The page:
S West retirees lose appeal over legal fees
By Greg Avery
Denver Business Journal
Friday, July 13, 2007
Lead lawyers for U S West retirees and shareholders were
entitled to the $15 million they were paid from a $50 million
legal settlement they reached in 2005 after a five-year battle
with Qwest Communications International Inc. the Colorado Court
of Appeals ruled Thursday.
The court affirmed a Denver District Court ruling that the fees
awarded to the legal team headed by attorney Adele Brody were
appropriate, largely because they were working on contingency --
meaning they would have received no payment had they lost. A 30
percent fee is normal in contingency cases and Brody's reward
for assuming such legal risks does not "shock the conscience,"
the ruling said.
The retirees and shareholders had appealed their attorney's fee,
saying it was excessive by at least $5 million.
The original suit came in 2000 after Qwest's merger with U S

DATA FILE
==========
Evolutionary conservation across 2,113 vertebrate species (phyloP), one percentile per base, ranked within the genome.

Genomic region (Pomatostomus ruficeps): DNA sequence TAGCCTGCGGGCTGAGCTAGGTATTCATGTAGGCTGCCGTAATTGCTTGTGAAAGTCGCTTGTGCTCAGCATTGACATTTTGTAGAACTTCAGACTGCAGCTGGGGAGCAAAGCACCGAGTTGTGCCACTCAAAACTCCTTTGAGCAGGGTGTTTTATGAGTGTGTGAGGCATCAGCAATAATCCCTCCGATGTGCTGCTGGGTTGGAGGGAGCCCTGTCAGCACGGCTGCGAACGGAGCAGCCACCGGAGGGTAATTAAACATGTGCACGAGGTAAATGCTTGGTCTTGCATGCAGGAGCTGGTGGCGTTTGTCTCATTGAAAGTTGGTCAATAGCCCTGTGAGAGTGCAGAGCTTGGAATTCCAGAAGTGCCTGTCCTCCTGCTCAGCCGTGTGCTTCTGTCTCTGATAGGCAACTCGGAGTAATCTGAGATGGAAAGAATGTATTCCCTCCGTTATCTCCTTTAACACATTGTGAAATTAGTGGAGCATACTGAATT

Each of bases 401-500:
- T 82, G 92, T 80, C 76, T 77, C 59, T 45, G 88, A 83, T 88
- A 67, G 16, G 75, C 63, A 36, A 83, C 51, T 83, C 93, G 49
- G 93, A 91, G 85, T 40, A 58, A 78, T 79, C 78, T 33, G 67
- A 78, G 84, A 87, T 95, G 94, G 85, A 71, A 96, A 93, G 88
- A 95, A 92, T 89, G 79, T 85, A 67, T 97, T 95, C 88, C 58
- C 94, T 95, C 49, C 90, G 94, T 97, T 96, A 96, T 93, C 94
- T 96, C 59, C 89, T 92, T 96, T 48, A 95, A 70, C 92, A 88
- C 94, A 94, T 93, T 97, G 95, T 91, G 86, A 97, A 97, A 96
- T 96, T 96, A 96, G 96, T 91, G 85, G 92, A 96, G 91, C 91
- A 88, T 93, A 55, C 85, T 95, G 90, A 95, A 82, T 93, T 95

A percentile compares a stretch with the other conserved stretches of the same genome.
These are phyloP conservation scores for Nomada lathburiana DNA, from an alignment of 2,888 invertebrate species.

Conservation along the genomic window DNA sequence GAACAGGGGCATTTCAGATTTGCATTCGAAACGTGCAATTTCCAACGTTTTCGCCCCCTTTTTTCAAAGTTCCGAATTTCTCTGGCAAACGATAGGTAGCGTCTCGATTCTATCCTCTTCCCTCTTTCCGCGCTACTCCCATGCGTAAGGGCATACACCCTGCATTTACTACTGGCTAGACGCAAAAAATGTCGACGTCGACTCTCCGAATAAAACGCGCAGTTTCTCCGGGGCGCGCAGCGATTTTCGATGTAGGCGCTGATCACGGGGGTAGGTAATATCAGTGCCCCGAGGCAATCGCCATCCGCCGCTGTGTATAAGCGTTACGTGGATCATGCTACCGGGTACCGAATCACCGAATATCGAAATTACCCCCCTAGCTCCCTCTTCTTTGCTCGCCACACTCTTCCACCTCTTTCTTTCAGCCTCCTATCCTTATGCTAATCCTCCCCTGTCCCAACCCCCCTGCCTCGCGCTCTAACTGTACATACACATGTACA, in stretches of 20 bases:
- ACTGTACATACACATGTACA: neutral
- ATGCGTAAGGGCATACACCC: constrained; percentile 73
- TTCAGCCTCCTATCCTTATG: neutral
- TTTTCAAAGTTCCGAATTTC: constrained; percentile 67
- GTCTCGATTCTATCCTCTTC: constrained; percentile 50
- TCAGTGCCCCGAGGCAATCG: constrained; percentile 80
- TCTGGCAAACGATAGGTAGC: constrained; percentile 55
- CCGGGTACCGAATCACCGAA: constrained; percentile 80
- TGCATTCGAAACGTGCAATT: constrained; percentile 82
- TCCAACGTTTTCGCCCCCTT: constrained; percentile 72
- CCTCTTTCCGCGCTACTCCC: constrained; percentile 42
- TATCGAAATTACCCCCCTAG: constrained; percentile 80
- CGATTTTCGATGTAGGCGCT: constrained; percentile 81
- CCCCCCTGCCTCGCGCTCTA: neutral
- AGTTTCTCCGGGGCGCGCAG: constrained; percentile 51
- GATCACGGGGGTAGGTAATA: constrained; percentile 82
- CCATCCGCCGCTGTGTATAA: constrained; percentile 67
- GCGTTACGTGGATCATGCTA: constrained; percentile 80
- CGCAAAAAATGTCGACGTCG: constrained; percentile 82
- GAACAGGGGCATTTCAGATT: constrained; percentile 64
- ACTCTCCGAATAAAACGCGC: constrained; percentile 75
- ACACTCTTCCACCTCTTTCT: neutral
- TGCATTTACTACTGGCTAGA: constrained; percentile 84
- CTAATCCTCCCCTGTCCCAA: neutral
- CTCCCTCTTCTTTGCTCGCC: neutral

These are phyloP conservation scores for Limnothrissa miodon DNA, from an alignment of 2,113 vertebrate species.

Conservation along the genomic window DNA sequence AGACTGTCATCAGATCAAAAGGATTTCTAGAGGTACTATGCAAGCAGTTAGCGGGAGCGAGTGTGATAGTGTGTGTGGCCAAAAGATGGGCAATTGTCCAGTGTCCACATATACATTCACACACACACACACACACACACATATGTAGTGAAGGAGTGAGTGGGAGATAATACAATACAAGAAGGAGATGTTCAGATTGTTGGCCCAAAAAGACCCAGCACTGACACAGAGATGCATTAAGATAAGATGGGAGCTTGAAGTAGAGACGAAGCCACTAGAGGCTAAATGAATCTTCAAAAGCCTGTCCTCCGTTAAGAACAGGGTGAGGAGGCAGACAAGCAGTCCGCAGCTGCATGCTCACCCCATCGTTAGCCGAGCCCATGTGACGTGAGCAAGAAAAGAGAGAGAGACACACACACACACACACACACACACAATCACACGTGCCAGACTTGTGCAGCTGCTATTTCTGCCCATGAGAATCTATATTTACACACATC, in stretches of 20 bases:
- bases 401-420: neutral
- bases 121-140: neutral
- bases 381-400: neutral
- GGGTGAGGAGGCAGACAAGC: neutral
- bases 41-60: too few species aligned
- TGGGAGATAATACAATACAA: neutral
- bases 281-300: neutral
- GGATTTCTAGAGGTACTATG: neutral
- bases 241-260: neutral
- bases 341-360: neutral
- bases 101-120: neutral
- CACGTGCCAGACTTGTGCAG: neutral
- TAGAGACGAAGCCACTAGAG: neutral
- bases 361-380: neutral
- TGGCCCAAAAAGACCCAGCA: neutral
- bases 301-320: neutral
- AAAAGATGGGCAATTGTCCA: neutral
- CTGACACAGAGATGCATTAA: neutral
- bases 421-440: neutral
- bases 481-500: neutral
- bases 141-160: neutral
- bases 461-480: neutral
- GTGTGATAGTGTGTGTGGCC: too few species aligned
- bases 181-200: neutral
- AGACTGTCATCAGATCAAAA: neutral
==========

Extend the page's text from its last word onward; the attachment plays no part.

West nullified $270 million in dividends U S West said it would
pay shareholders June 30, 2000.
Joseph Nacchio, then CEO of Denver-based Qwest as it was
acquiring U S West, got the dividend date pushed back to July
10, 2000, when U S West would no longer exist because the merger
had closed and the dividend would no longer have to be paid.
After nearly five years of discovery, class-action certification
and legal negotiation, Qwest settled and agreed to establish a
$50 million settlement fund for suing shareholders. Lead
counsel for the plaintiffs asked for, and got court
authorization to receive, $15 million of the money plus $1.3
million in costs.
Citing precedents, the appeals court found the lead attorneys
were entitled to be compensated for work that benefited not just
the client who hired them but also the 763,000 other
participants of the class-action suit who could claim a part of
The court also must factor in the legal skill required by what
the attorneys accomplished and the amount of time that the firm
was unable to take other clients in considering whether the fees
could be considered "reasonable" under the law, the appeals
The dividend nullification case required "astronomical" time and
labor over five years -- a little more than 15,770 billable
hours -- research into matters never before settled in court and
pitted Brody against a "well prepared and 'extremely talented'"
group of lawyers for the telecommunications firms, the judgment